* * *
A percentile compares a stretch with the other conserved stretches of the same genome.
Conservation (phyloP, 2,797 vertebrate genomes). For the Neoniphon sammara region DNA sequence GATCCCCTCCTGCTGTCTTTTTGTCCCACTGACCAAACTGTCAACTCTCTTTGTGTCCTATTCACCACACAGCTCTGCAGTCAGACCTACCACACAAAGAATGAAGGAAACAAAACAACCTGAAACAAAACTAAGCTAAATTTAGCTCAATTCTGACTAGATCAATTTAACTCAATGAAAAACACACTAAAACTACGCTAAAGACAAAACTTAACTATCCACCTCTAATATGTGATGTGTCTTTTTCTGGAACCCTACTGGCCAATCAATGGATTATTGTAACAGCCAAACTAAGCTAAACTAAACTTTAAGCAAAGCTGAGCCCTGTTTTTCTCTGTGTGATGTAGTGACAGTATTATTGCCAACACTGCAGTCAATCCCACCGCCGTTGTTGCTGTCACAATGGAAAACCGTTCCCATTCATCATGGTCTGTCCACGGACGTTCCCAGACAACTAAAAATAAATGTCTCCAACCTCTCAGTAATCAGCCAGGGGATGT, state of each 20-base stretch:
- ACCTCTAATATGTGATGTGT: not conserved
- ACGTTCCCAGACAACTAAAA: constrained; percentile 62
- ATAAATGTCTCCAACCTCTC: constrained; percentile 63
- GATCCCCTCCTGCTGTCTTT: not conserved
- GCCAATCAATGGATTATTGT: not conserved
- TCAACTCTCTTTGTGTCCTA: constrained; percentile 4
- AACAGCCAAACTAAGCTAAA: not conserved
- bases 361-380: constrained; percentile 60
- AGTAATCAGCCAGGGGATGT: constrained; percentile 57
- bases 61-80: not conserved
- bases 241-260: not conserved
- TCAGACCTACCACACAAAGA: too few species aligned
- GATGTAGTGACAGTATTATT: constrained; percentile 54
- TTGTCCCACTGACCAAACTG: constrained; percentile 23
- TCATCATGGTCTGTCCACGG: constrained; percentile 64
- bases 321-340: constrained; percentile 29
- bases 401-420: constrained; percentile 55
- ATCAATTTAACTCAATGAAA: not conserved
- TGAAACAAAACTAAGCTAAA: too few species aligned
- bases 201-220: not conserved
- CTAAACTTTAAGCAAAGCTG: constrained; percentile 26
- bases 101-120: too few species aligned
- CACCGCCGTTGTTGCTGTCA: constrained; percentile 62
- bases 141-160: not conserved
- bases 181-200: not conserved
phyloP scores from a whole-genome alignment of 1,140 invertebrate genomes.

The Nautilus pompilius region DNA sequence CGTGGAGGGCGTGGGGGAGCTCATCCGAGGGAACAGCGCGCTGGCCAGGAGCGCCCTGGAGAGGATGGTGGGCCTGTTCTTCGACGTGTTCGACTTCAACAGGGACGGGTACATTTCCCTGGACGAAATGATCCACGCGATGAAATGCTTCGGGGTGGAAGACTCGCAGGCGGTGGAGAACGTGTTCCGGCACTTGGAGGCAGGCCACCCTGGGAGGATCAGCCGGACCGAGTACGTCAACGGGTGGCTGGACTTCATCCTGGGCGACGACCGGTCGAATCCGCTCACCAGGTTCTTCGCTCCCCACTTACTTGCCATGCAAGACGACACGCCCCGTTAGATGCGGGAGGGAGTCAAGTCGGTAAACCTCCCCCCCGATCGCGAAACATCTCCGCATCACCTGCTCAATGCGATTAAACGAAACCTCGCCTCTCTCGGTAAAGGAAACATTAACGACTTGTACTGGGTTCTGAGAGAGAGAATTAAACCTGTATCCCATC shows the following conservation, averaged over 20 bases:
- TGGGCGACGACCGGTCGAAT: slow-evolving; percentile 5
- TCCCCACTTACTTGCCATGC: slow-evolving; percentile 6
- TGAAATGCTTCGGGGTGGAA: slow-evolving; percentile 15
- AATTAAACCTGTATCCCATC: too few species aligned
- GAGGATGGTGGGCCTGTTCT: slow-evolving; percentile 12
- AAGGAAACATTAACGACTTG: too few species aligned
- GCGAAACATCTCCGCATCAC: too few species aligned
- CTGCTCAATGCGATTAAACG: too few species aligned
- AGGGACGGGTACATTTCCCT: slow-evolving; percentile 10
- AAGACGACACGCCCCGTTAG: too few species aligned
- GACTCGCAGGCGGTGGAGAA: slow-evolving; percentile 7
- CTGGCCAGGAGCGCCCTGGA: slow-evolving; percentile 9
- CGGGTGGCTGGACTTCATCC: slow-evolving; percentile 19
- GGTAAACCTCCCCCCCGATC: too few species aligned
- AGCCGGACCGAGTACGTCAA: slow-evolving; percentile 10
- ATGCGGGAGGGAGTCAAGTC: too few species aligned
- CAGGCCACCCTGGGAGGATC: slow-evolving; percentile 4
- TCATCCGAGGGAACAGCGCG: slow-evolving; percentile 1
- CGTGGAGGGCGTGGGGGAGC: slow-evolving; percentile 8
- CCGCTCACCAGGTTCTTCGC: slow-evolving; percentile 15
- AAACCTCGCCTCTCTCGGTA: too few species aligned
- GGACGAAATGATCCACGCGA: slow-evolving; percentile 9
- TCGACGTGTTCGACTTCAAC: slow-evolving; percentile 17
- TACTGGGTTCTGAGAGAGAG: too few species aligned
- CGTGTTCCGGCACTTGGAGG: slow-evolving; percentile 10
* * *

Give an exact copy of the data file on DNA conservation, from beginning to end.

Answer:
A percentile compares a stretch with the other conserved stretches of the same genome.
Conservation (phyloP, 2,797 vertebrate genomes). For the Neoniphon sammara region DNA sequence GATCCCCTCCTGCTGTCTTTTTGTCCCACTGACCAAACTGTCAACTCTCTTTGTGTCCTATTCACCACACAGCTCTGCAGTCAGACCTACCACACAAAGAATGAAGGAAACAAAACAACCTGAAACAAAACTAAGCTAAATTTAGCTCAATTCTGACTAGATCAATTTAACTCAATGAAAAACACACTAAAACTACGCTAAAGACAAAACTTAACTATCCACCTCTAATATGTGATGTGTCTTTTTCTGGAACCCTACTGGCCAATCAATGGATTATTGTAACAGCCAAACTAAGCTAAACTAAACTTTAAGCAAAGCTGAGCCCTGTTTTTCTCTGTGTGATGTAGTGACAGTATTATTGCCAACACTGCAGTCAATCCCACCGCCGTTGTTGCTGTCACAATGGAAAACCGTTCCCATTCATCATGGTCTGTCCACGGACGTTCCCAGACAACTAAAAATAAATGTCTCCAACCTCTCAGTAATCAGCCAGGGGATGT, state of each 20-base stretch:
- ACCTCTAATATGTGATGTGT: not conserved
- ACGTTCCCAGACAACTAAAA: constrained; percentile 62
- ATAAATGTCTCCAACCTCTC: constrained; percentile 63
- GATCCCCTCCTGCTGTCTTT: not conserved
- GCCAATCAATGGATTATTGT: not conserved
- TCAACTCTCTTTGTGTCCTA: constrained; percentile 4
- AACAGCCAAACTAAGCTAAA: not conserved
- bases 361-380: constrained; percentile 60
- AGTAATCAGCCAGGGGATGT: constrained; percentile 57
- bases 61-80: not conserved
- bases 241-260: not conserved
- TCAGACCTACCACACAAAGA: too few species aligned
- GATGTAGTGACAGTATTATT: constrained; percentile 54
- TTGTCCCACTGACCAAACTG: constrained; percentile 23
- TCATCATGGTCTGTCCACGG: constrained; percentile 64
- bases 321-340: constrained; percentile 29
- bases 401-420: constrained; percentile 55
- ATCAATTTAACTCAATGAAA: not conserved
- TGAAACAAAACTAAGCTAAA: too few species aligned
- bases 201-220: not conserved
- CTAAACTTTAAGCAAAGCTG: constrained; percentile 26
- bases 101-120: too few species aligned
- CACCGCCGTTGTTGCTGTCA: constrained; percentile 62
- bases 141-160: not conserved
- bases 181-200: not conserved
phyloP scores from a whole-genome alignment of 1,140 invertebrate genomes.

The Nautilus pompilius region DNA sequence CGTGGAGGGCGTGGGGGAGCTCATCCGAGGGAACAGCGCGCTGGCCAGGAGCGCCCTGGAGAGGATGGTGGGCCTGTTCTTCGACGTGTTCGACTTCAACAGGGACGGGTACATTTCCCTGGACGAAATGATCCACGCGATGAAATGCTTCGGGGTGGAAGACTCGCAGGCGGTGGAGAACGTGTTCCGGCACTTGGAGGCAGGCCACCCTGGGAGGATCAGCCGGACCGAGTACGTCAACGGGTGGCTGGACTTCATCCTGGGCGACGACCGGTCGAATCCGCTCACCAGGTTCTTCGCTCCCCACTTACTTGCCATGCAAGACGACACGCCCCGTTAGATGCGGGAGGGAGTCAAGTCGGTAAACCTCCCCCCCGATCGCGAAACATCTCCGCATCACCTGCTCAATGCGATTAAACGAAACCTCGCCTCTCTCGGTAAAGGAAACATTAACGACTTGTACTGGGTTCTGAGAGAGAGAATTAAACCTGTATCCCATC shows the following conservation, averaged over 20 bases:
- TGGGCGACGACCGGTCGAAT: slow-evolving; percentile 5
- TCCCCACTTACTTGCCATGC: slow-evolving; percentile 6
- TGAAATGCTTCGGGGTGGAA: slow-evolving; percentile 15
- AATTAAACCTGTATCCCATC: too few species aligned
- GAGGATGGTGGGCCTGTTCT: slow-evolving; percentile 12
- AAGGAAACATTAACGACTTG: too few species aligned
- GCGAAACATCTCCGCATCAC: too few species aligned
- CTGCTCAATGCGATTAAACG: too few species aligned
- AGGGACGGGTACATTTCCCT: slow-evolving; percentile 10
- AAGACGACACGCCCCGTTAG: too few species aligned
- GACTCGCAGGCGGTGGAGAA: slow-evolving; percentile 7
- CTGGCCAGGAGCGCCCTGGA: slow-evolving; percentile 9
- CGGGTGGCTGGACTTCATCC: slow-evolving; percentile 19
- GGTAAACCTCCCCCCCGATC: too few species aligned
- AGCCGGACCGAGTACGTCAA: slow-evolving; percentile 10
- ATGCGGGAGGGAGTCAAGTC: too few species aligned
- CAGGCCACCCTGGGAGGATC: slow-evolving; percentile 4
- TCATCCGAGGGAACAGCGCG: slow-evolving; percentile 1
- CGTGGAGGGCGTGGGGGAGC: slow-evolving; percentile 8
- CCGCTCACCAGGTTCTTCGC: slow-evolving; percentile 15
- AAACCTCGCCTCTCTCGGTA: too few species aligned
- GGACGAAATGATCCACGCGA: slow-evolving; percentile 9
- TCGACGTGTTCGACTTCAAC: slow-evolving; percentile 17
- TACTGGGTTCTGAGAGAGAG: too few species aligned
- CGTGTTCCGGCACTTGGAGG: slow-evolving; percentile 10